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  1. J.S. Mill on Calliclean Hedonism and the Value of Pleasure.Tim Beaumont - 2019 - Dialogue 58 (3):553-578.
    Maximizing Hedonism maintains that the most pleasurable pleasures are the best. Francis Bradley argues that this is either incompatible with Mill’s Qualitative Hedonism, or renders the latter redundant. Some ‘sympathetic’ interpreters respond that Mill was either a Non-Maximizing Hedonist or a Non-Hedonist. However, Bradley’s argument is fallacious, and these ‘sympathetic’ interpretations cannot provide adequate accounts of: Mill’s identification with the Protagorean Socrates; his criticisms of the Gorgian Socrates; or his apparent belief that Callicles is misguided to attempt to show that (...)
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  • A Perennial Illusion? Wittgenstein, Quentin Skinner's Contextualism and the Possibility of Refuting Past Philosophers.Tim Beaumont - 2018 - Philosophical Investigations 41 (3):304-328.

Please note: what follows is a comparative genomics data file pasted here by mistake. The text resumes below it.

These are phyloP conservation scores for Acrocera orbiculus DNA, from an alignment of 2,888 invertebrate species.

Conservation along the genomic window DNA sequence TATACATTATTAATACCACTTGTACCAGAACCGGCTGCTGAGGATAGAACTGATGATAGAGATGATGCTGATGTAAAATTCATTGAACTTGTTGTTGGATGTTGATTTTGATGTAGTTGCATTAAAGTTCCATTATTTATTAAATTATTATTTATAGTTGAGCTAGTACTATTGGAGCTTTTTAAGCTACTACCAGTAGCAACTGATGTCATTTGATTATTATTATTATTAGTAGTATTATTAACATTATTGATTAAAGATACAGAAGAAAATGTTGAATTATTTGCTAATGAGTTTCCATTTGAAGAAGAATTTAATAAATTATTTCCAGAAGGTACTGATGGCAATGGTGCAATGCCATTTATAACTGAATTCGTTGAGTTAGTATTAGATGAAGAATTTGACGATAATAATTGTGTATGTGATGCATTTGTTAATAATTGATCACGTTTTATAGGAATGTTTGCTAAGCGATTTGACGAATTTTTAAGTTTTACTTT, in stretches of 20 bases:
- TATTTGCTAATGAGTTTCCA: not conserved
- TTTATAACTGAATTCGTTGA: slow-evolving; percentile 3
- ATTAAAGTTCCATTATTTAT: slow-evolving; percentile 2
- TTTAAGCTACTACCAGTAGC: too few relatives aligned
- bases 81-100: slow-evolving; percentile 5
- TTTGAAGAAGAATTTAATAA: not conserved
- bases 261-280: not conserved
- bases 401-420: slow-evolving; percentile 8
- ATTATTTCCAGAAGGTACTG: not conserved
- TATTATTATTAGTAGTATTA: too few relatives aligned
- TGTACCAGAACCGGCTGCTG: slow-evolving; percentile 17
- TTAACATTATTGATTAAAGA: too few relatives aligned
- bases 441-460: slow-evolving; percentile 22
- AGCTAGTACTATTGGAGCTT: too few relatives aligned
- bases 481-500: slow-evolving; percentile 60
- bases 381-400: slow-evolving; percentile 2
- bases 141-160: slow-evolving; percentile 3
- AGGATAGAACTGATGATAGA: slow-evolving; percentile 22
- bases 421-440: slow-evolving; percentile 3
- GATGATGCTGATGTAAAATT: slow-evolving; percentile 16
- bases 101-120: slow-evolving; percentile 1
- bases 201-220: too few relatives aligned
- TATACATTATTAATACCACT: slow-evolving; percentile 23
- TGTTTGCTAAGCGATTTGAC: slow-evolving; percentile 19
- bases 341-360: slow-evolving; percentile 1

Contemporary philosophers often purport to ‘borrow’ or ‘refute’ claims made by past philosophers. In doing so they contravene a contextualist methodological prohibition once defended by Quentin Skinner in his seminal paper “Meaning and Understanding in the History of Ideas”. Skinner's methodology has been much debated by theorists of textual meaning and interpretation, and yet the precise nature of the logical path from his premises to his prohibitory conclusion remains elusive. This paper seeks to refute two of the most promising variants (...)
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